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Athenkosi Fani a proud advocate for LGBTQI+ community

Young leader campaigns tirelessly to spread tolerance and acceptance

Athenkosi Fani runs the Boniswa LGBTQI Foundation, which is named after his mother.
HELPING OTHERS: Athenkosi Fani runs the Boniswa LGBTQI Foundation, which is named after his mother.

Growing up as a gay man in the Eastern Cape, Athenkosi Fani, 24, did not have the easiest life, but vowed to advocate for LGBTQI+ people and their rights despite what the world threw at him.

“I was born gay and am proudly gay, however this hasn’t been easy. It has been a journey that took me many years. I remember that, back in the children’s home, I was bullied in many forms for being gay; I felt so lonely, so in fear and inferior because I had no voice.

“I kept on believing that I didn’t deserve to live because society made us believe that we are inhuman,” said Fani, who was born in Reeston but spent much of his adolescent years in children’s homes around East London and Gqeberha, after his mother fell ill and was unable to care for him.

In high school, Fani took on various leadership roles, including deputy head boy of David Livingstone High, SRC president and being part of the then-Port Elizabeth Junior City Council, but it was only at university that he truly took on the plight of the LGBTQI community.

“I was awarded an outstanding service award by the Lions Club in my matric year. This was the opportunity that sent me to New York in the US to work with the Lions Club of Rhinebeck,” Fani said.

“When I was in the US, teaching young boys and girls about leadership, I realised how important it was that I  set an example and practise what I preach.”

It was there that Fani’s passion to empower others grew, and this led him to take on various projects and become an activist for LGBTQI people.

“In my first year of university I faced a lot of discrimination, prejudice and judgment for being gay. I was even physically beaten up. In the same year, I entered Miss Gay East London and was one of the lucky winners, and I became an ambassador of S.H.E [Social, Health and Empowerment]," said Fani, who studied broadcast journalism and is now completing his second qualification in public relations management.

He said his experiences in his first year at university had motivated him even more.

“It made me want to be a bold, brave and proud gay person,” said Fani, who has worked with S.H.E throughout his studies to organise various LGBTQI empowerment campaigns and events across BCM .

Today Fani runs the Boniswa LGBTQI Foundation.

Named after his mother, the organisation — which was founded by Fani in 2020 — is dedicated to empowering the LGBTQI community to take up space and to creating a safer world for themselves.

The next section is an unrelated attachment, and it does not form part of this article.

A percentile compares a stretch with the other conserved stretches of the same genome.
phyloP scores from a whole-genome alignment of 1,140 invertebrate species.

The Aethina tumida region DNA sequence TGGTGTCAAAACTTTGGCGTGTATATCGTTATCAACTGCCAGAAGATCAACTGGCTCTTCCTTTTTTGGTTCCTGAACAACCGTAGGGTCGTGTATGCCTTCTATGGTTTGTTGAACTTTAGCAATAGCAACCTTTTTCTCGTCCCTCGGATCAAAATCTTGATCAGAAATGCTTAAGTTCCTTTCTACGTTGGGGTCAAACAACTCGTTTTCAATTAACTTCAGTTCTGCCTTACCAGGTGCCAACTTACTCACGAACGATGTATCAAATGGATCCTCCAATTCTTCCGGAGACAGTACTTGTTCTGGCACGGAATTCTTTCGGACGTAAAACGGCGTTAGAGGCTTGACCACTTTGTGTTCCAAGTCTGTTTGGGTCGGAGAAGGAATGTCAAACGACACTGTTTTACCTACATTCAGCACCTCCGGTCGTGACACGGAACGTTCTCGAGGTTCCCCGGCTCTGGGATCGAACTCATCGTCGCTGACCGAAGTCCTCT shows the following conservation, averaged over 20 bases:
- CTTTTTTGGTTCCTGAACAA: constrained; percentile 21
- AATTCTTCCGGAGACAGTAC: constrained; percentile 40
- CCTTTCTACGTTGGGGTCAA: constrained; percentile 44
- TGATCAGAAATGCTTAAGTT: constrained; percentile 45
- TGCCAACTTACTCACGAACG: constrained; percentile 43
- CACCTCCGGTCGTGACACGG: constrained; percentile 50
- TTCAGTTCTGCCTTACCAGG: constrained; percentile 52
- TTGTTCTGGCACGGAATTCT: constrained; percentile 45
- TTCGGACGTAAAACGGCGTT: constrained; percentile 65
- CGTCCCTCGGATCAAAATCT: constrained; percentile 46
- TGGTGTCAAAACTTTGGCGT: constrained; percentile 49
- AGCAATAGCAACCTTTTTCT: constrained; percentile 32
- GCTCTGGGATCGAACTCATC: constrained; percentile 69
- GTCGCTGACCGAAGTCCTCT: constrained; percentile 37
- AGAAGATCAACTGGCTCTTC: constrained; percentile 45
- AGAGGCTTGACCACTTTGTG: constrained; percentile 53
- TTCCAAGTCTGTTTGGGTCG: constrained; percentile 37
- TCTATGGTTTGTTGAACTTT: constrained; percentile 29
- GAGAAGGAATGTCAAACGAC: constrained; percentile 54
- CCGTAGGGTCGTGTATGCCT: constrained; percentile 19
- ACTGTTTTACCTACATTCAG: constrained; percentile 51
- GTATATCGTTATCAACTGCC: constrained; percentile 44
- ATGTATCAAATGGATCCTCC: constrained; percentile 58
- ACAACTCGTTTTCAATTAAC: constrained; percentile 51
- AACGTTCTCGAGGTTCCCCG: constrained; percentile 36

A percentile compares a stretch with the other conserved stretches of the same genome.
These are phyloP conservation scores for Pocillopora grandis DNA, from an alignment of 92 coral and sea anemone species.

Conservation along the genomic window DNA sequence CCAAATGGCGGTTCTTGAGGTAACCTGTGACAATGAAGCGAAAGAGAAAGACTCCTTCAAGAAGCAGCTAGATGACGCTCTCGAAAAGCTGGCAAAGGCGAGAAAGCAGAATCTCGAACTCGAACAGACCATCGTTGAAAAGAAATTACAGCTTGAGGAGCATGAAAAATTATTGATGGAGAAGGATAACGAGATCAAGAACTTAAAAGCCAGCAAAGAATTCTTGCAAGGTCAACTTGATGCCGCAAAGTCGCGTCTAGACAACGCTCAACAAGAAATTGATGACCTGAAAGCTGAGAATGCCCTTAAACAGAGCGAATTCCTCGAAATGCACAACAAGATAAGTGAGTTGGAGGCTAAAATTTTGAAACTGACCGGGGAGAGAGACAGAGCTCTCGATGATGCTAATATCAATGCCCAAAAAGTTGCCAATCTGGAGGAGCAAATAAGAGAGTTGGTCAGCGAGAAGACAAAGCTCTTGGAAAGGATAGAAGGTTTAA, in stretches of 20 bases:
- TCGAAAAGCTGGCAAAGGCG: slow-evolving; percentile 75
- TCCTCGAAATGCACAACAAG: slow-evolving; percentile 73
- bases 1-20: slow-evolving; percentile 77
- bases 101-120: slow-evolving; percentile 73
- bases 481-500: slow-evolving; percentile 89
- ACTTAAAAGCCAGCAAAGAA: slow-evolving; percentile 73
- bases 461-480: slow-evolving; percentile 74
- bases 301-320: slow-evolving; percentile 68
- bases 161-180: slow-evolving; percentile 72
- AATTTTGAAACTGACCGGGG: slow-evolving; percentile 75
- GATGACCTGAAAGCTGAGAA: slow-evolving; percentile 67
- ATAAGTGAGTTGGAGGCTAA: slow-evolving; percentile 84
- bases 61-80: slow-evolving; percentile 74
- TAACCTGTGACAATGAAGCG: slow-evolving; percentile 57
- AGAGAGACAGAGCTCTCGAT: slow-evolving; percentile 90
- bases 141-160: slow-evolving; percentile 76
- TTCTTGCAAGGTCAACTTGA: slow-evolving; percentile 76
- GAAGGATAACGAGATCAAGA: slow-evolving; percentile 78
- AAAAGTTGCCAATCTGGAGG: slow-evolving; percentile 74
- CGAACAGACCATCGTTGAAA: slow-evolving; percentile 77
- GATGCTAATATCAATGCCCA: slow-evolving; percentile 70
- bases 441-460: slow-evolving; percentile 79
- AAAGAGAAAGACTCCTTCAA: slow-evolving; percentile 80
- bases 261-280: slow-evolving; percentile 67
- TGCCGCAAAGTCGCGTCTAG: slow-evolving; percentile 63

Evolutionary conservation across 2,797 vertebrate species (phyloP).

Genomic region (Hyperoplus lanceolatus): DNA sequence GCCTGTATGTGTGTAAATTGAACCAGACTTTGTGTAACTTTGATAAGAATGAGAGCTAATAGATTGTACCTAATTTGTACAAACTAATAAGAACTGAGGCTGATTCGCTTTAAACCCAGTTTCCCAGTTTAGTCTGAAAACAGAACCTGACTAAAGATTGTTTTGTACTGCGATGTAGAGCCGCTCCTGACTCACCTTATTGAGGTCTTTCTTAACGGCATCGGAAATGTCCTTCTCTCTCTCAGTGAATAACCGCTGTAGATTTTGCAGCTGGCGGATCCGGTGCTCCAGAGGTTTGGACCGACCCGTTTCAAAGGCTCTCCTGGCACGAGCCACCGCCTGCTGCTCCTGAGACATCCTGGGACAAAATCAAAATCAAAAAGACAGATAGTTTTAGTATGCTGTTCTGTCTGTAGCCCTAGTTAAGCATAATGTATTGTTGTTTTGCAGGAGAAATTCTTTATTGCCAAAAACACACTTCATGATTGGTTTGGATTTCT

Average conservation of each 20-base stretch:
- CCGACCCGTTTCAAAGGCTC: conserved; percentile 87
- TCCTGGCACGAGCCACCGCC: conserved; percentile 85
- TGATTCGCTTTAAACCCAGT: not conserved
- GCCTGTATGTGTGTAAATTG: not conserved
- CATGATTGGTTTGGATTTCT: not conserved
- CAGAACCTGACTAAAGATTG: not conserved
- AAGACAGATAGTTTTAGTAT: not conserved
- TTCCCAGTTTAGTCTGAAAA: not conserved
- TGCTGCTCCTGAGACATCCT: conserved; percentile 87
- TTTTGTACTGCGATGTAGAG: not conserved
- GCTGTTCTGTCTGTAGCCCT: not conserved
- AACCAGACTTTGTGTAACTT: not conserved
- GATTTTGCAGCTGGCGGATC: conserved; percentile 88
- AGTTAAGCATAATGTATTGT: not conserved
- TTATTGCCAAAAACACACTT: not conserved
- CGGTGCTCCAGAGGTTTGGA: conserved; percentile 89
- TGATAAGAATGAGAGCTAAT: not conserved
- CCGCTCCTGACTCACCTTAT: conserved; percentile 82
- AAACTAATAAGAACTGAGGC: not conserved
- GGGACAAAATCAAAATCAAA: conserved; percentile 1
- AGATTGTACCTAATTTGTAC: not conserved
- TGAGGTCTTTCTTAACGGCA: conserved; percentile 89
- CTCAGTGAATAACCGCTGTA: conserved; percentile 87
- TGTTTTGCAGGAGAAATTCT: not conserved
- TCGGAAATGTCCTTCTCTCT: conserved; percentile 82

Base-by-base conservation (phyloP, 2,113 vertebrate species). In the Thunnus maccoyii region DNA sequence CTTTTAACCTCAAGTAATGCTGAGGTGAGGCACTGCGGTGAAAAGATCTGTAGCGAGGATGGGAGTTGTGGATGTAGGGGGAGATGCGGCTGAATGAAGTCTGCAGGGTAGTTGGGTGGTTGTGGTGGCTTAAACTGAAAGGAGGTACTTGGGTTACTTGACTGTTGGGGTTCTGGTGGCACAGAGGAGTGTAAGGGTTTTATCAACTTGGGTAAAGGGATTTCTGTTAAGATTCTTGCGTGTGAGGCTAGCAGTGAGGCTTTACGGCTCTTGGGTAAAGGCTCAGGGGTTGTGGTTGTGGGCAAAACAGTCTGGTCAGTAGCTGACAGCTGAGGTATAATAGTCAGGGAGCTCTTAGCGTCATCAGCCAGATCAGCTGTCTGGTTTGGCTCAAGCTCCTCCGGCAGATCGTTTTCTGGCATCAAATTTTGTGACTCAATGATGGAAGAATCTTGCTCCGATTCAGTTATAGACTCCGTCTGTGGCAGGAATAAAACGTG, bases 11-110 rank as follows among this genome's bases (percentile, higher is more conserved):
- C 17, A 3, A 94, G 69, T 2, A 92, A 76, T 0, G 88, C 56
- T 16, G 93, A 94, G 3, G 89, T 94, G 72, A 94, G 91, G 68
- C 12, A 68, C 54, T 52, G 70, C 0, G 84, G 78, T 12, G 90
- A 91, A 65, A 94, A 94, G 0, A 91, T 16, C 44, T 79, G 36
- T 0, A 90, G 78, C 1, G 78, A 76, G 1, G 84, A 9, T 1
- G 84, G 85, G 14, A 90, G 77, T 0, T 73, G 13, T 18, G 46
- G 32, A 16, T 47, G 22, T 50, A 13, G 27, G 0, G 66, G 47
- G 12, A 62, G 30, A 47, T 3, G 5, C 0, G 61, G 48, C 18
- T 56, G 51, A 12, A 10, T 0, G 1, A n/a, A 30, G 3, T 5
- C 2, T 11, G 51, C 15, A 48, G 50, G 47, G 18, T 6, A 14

From hosting dialogues with leaders, highlighting issues faced by his marginalised community, educating youngsters in schools about LGBTQI rights, challenging discrimination and fighting gender-based violence, Fani is determined to make a difference. 

I want to create a better living experience for all — one that does not condemn anyone. The Boniswa Foundation is a safe space to do this, and to educate and empower the community.

“I aim to build tolerance and acceptance, challenge inequalities in society and make an impact in the lives of others,” said Fani who also serves on the subcommittee of events, social and sponsorship for the Cyril Ramaphosa Foundation.

For his continued dedication to championing the LGBTQI community, highlighting the issues they face and fighting gender-based violence, Fani was recognised as an Eastern Cape Youth Awards Civil Society award winner in June.

“My aim is to empower people from the LGBTQI community to unite and lift the rainbow flag high, to have one voice and to embrace their power,” Fani said.

He said his own story and the support of his mother motivated him to keep helping others.

“What motivates me to keep going is my inner strength, the ability to believe and understand that I am enough: I am bold and confident, strong and brave, I am the master of my destiny. And I want others like me to believe that of themselves too.

“My biggest pillar of strength is my mom. She and I have created a bond where we have been able to support and empower each other.

“She really is my true hero, and I salute her for embracing who I am and accepting me for who I am.”

He said a motto he lived by was “I am who I am because of others”.

“I am a helper, it’s just who I am, but I grew up in children’s homes  and I was helped by many people throughout my life,” he said.



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